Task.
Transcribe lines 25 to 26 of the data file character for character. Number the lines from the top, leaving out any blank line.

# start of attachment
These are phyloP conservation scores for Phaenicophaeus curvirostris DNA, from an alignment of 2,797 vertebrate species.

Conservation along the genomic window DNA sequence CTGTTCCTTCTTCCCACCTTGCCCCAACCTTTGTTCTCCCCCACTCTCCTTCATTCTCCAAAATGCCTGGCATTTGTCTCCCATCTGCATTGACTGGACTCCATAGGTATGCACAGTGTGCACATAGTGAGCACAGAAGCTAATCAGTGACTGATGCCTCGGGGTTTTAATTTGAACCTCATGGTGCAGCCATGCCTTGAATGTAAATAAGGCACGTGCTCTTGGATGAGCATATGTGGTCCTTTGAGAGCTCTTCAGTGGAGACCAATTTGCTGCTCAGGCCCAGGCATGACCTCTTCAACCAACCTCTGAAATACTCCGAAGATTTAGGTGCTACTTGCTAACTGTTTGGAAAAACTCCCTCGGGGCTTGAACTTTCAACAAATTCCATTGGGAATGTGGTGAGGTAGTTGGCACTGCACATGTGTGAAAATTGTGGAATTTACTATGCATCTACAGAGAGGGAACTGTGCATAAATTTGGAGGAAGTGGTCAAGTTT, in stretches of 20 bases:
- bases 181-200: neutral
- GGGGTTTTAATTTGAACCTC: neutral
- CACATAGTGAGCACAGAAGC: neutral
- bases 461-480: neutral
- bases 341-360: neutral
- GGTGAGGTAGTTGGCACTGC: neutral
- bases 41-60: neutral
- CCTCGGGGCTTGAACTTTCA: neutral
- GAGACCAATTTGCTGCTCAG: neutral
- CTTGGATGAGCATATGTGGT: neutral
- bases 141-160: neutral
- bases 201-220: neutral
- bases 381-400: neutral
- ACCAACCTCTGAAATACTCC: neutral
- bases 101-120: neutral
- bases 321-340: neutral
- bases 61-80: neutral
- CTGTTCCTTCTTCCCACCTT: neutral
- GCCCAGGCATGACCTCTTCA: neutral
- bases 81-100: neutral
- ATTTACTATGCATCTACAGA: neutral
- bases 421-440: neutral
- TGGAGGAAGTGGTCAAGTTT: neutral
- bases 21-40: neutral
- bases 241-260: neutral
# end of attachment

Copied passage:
- TGGAGGAAGTGGTCAAGTTT: neutral
- bases 21-40: neutral